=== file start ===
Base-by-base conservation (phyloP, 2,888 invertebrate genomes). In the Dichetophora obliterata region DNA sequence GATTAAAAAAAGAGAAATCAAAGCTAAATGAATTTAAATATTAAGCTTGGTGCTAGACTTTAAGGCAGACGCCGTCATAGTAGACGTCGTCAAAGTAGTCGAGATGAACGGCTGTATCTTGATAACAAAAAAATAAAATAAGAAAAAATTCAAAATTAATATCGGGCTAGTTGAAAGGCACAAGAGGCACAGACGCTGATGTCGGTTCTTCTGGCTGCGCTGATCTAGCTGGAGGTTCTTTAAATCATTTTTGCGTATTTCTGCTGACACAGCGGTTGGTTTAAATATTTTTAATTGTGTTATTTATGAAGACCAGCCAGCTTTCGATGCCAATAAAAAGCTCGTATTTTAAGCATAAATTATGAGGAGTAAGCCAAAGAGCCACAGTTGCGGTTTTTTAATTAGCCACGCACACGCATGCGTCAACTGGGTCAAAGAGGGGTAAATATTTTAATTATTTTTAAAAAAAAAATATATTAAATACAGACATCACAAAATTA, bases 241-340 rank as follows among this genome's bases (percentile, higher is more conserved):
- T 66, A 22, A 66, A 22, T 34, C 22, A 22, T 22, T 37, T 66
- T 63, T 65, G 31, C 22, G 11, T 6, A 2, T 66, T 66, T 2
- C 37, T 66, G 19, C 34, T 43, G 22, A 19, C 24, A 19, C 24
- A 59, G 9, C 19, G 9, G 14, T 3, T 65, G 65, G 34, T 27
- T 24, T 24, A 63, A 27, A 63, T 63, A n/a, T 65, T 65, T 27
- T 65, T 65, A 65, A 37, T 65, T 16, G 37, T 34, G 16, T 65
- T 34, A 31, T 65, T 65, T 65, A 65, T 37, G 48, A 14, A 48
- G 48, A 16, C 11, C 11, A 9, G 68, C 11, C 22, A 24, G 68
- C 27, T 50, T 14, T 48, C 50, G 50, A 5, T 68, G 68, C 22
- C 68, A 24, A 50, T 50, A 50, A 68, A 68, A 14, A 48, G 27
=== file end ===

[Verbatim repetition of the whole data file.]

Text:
Base-by-base conservation (phyloP, 2,888 invertebrate genomes). In the Dichetophora obliterata region DNA sequence GATTAAAAAAAGAGAAATCAAAGCTAAATGAATTTAAATATTAAGCTTGGTGCTAGACTTTAAGGCAGACGCCGTCATAGTAGACGTCGTCAAAGTAGTCGAGATGAACGGCTGTATCTTGATAACAAAAAAATAAAATAAGAAAAAATTCAAAATTAATATCGGGCTAGTTGAAAGGCACAAGAGGCACAGACGCTGATGTCGGTTCTTCTGGCTGCGCTGATCTAGCTGGAGGTTCTTTAAATCATTTTTGCGTATTTCTGCTGACACAGCGGTTGGTTTAAATATTTTTAATTGTGTTATTTATGAAGACCAGCCAGCTTTCGATGCCAATAAAAAGCTCGTATTTTAAGCATAAATTATGAGGAGTAAGCCAAAGAGCCACAGTTGCGGTTTTTTAATTAGCCACGCACACGCATGCGTCAACTGGGTCAAAGAGGGGTAAATATTTTAATTATTTTTAAAAAAAAAATATATTAAATACAGACATCACAAAATTA, bases 241-340 rank as follows among this genome's bases (percentile, higher is more conserved):
- T 66, A 22, A 66, A 22, T 34, C 22, A 22, T 22, T 37, T 66
- T 63, T 65, G 31, C 22, G 11, T 6, A 2, T 66, T 66, T 2
- C 37, T 66, G 19, C 34, T 43, G 22, A 19, C 24, A 19, C 24
- A 59, G 9, C 19, G 9, G 14, T 3, T 65, G 65, G 34, T 27
- T 24, T 24, A 63, A 27, A 63, T 63, A n/a, T 65, T 65, T 27
- T 65, T 65, A 65, A 37, T 65, T 16, G 37, T 34, G 16, T 65
- T 34, A 31, T 65, T 65, T 65, A 65, T 37, G 48, A 14, A 48
- G 48, A 16, C 11, C 11, A 9, G 68, C 11, C 22, A 24, G 68
- C 27, T 50, T 14, T 48, C 50, G 50, A 5, T 68, G 68, C 22
- C 68, A 24, A 50, T 50, A 50, A 68, A 68, A 14, A 48, G 27